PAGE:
Have you ever accidentally stepped on a Lego piece or a Barbie shoe? Oh, it really hurts. It is enough to make you swear you will clean up those pieces all the time.
So imagine what it would be like to feel like you were stepping on a pebble every time you took a step. Or maybe it felt like your sock was not on right and was scrunched under your foot. That is the feeling you get when you have Morton’s Neuroma.
That name sounds pretty intense, right? I think you might elicit sympathy if you told someone you had Morton’s neuroma.
Morton’s neuroma is usually felt between the 3rdand 4th toes. While it cannot be seen when looking at the foot, the pain is because a nerve in the foot is irritated. In the wonderful way our body will try and protect itself, when the nerve is irritated, the tissue around the nerve will thicken to try and protect it. This thickening of the tissue can cause a sharp burning pain in the ball of the foot. Also, the toes can have a stinging or burning feeling or the toes can be numb.
If you start to feel pressure or the “pebble effect” then you need to see your friendly local podiatrist as soon as possible. Morton’s neuroma is one of those issues that the more you ignore it the more the issues grows. If you catch it quickly then you can make a few simple changes and it will be healed. If you wait, you could have to have injections into the site or possibly need to have surgery. So, do yourself a favor and go to see the doctor faster rather than slower.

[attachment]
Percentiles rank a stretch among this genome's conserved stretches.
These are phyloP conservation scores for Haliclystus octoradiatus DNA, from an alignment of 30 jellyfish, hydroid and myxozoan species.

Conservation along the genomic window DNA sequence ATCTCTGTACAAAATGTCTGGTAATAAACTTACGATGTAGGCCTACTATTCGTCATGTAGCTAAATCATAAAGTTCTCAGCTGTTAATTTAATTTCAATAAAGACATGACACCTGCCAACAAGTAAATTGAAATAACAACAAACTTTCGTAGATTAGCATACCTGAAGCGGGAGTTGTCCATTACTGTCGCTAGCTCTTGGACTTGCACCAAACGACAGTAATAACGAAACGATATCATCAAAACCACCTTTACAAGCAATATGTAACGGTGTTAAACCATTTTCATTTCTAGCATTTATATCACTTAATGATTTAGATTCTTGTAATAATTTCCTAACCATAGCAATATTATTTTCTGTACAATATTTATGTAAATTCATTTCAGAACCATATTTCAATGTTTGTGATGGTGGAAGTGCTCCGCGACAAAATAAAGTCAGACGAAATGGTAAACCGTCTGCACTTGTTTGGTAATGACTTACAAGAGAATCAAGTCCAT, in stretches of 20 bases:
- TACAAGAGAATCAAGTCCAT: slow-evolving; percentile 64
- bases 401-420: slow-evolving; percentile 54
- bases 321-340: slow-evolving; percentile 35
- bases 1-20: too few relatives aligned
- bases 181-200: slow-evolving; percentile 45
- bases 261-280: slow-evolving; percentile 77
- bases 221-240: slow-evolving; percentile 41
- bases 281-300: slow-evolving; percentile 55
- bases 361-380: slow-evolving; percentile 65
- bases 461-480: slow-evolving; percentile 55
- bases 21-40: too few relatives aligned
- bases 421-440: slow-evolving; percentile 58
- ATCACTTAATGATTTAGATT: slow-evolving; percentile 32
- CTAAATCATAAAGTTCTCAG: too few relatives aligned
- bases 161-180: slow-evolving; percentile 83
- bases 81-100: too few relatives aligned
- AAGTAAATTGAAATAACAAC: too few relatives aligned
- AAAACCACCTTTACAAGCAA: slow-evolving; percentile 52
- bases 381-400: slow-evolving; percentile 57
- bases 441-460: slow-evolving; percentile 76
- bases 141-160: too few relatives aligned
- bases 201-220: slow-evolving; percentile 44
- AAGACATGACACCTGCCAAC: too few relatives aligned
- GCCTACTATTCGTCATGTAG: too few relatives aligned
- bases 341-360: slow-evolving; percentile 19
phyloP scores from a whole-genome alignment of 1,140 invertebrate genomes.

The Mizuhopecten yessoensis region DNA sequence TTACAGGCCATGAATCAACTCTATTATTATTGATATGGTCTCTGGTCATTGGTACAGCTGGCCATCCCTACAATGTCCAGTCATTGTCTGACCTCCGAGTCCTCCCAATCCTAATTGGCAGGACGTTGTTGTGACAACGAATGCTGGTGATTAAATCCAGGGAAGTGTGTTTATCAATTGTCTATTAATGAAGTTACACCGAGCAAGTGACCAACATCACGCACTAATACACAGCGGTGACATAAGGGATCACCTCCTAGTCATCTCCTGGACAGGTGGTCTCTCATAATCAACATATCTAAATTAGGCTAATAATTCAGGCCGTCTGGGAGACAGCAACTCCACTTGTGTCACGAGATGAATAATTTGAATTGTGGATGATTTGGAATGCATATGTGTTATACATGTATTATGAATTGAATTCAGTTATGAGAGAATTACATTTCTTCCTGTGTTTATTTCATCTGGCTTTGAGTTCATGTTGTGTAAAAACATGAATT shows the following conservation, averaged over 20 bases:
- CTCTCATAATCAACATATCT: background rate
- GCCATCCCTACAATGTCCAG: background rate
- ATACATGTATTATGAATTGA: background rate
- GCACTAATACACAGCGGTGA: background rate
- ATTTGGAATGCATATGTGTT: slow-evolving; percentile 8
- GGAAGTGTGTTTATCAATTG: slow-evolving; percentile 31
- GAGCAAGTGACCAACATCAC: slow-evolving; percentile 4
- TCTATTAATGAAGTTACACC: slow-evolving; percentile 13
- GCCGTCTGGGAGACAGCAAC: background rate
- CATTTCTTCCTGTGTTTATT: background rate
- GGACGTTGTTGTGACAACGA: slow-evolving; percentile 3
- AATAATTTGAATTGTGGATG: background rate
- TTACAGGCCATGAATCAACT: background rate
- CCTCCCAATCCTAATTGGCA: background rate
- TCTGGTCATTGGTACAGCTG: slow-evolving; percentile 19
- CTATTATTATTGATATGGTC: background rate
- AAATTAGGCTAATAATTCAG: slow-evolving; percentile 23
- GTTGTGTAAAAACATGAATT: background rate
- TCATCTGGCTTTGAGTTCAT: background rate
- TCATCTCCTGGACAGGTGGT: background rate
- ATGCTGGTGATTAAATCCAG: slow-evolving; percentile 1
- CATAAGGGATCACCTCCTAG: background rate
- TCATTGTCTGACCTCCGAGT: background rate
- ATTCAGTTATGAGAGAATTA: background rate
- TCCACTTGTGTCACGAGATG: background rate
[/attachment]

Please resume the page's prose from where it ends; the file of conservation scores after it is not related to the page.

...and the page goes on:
Are you wondering how you could develop Morton’s neuroma? One of the most common causes comes from that old problem – ill-fitting shoes. Since you really should know when your shoes don’t fit right, you can correct this problem (and you should!) pretty quickly. Also, if you have any foot issues like bunions, hammertoes, or flat feet, you may be at higher risk to develop a Morton’s neuroma. Actives that involve repeated motion like running or playing court sports can lead to the development of this issue. Last but not least is trauma. If you have had an injury to your foot, you could develop a neuroma. Once again, I urge you to go see your friendly local podiatrist quickly to have this check out.